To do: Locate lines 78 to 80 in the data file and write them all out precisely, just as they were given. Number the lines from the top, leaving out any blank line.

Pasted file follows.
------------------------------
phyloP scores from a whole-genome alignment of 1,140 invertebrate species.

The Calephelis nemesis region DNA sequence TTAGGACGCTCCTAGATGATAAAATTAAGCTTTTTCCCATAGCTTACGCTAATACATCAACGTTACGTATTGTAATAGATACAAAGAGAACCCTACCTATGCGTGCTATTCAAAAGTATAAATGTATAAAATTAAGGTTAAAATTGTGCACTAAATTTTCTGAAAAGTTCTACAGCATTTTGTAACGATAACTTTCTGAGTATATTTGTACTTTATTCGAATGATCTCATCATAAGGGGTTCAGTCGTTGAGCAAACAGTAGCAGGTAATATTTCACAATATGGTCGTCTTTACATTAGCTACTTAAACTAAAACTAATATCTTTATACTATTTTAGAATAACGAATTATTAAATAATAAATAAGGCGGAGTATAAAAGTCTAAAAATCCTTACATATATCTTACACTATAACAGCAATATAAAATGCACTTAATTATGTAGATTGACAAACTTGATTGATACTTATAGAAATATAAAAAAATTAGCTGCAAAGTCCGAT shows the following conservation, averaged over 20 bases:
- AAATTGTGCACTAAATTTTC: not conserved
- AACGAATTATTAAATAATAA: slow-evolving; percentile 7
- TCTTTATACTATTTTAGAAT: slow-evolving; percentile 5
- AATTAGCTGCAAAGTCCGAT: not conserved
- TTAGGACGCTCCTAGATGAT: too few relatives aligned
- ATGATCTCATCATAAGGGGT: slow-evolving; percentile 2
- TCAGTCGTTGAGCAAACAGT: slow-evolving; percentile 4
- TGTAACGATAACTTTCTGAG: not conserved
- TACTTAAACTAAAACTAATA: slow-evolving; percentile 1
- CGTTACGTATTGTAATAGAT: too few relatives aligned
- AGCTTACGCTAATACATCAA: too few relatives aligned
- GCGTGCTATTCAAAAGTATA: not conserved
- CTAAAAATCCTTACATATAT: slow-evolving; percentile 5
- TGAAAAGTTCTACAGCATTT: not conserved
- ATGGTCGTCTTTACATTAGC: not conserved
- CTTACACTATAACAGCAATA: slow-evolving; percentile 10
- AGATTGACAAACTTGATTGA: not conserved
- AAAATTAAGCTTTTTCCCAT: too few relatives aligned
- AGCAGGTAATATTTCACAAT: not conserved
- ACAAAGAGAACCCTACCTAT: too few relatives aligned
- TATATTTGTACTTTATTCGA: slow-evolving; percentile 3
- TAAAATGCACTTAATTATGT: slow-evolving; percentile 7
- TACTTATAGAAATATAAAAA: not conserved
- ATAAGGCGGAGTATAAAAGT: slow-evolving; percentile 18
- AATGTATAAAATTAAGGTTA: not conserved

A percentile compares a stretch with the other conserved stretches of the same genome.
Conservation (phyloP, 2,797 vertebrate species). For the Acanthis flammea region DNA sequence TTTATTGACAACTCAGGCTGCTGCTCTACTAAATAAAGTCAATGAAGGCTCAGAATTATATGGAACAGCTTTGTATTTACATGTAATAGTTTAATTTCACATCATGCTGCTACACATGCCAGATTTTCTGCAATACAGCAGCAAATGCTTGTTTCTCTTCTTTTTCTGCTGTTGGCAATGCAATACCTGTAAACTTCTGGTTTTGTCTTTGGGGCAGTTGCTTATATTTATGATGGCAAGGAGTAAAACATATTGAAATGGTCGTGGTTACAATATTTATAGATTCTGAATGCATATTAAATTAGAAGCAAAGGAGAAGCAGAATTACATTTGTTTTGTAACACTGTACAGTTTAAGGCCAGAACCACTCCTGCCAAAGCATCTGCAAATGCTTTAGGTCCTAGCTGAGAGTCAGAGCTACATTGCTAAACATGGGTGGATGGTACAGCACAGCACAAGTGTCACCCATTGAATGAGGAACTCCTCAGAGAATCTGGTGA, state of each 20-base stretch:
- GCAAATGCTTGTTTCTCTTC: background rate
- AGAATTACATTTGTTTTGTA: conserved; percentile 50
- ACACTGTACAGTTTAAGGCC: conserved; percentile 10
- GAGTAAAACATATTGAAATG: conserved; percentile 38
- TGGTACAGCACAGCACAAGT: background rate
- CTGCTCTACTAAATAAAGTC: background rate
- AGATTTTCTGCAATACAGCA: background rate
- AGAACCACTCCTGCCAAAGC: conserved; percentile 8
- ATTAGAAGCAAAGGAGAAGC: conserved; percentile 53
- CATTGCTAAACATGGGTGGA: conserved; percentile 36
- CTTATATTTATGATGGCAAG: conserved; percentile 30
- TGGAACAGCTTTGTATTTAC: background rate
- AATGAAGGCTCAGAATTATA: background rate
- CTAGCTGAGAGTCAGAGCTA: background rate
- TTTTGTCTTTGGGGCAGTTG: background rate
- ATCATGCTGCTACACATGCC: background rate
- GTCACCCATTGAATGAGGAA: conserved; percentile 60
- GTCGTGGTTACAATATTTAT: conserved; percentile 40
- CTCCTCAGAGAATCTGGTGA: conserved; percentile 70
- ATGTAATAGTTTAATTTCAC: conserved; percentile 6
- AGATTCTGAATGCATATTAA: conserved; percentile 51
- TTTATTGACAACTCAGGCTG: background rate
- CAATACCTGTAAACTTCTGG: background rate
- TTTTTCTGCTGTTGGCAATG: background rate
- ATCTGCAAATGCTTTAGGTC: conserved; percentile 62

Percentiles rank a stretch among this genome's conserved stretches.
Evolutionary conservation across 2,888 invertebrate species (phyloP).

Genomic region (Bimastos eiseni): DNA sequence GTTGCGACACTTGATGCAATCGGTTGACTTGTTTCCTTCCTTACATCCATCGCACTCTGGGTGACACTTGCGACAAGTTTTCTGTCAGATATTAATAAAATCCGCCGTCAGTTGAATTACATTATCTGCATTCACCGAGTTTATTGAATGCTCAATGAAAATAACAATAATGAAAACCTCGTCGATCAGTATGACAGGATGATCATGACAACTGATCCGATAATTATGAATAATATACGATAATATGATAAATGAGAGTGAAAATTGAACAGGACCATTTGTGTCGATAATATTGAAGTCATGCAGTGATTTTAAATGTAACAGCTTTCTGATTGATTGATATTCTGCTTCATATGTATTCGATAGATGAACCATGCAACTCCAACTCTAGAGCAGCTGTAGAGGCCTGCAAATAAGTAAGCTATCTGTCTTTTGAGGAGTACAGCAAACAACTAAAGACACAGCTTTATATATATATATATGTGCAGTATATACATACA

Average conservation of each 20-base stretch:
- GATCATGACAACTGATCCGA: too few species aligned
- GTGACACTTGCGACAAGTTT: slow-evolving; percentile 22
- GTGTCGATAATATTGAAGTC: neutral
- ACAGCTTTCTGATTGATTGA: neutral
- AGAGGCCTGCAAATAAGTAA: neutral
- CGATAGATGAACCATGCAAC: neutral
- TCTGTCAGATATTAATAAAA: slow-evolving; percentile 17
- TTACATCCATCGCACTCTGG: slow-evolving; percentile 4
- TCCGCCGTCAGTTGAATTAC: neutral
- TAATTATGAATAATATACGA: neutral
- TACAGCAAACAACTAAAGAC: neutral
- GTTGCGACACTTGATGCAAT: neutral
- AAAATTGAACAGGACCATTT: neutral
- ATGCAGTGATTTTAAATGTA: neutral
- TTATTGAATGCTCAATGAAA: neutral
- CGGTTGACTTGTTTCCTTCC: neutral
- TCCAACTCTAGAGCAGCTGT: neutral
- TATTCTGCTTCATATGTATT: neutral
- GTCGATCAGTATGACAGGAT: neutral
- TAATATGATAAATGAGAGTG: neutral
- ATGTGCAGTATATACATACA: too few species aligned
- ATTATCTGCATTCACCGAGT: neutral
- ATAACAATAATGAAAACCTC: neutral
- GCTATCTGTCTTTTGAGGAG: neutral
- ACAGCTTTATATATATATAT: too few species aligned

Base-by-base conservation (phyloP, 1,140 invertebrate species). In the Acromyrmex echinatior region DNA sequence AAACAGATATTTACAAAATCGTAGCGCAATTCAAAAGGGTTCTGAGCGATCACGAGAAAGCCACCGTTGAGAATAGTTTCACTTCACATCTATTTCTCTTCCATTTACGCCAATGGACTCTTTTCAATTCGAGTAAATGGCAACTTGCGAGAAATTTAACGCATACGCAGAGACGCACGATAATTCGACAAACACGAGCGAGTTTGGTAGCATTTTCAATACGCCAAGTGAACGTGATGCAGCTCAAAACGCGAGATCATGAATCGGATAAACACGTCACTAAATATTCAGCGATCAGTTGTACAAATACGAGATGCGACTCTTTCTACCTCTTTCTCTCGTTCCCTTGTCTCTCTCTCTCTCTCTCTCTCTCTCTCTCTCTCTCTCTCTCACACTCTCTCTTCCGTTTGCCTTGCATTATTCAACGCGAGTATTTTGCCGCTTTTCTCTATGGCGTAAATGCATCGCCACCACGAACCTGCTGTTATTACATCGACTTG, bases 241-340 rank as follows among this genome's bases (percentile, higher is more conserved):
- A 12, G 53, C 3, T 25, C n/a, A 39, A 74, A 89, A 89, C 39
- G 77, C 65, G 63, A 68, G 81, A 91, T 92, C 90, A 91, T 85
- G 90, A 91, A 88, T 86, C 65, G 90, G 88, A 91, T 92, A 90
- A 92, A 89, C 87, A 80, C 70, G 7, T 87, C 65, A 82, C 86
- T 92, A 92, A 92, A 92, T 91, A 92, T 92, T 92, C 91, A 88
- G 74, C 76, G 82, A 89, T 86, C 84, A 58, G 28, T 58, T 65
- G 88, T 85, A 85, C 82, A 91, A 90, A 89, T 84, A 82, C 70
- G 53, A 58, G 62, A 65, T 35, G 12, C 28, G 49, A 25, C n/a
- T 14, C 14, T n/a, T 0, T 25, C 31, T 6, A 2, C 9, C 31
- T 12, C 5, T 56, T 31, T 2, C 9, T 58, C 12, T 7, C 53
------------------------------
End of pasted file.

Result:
- TAATATGATAAATGAGAGTG: neutral
- ATGTGCAGTATATACATACA: too few species aligned
- ATTATCTGCATTCACCGAGT: neutral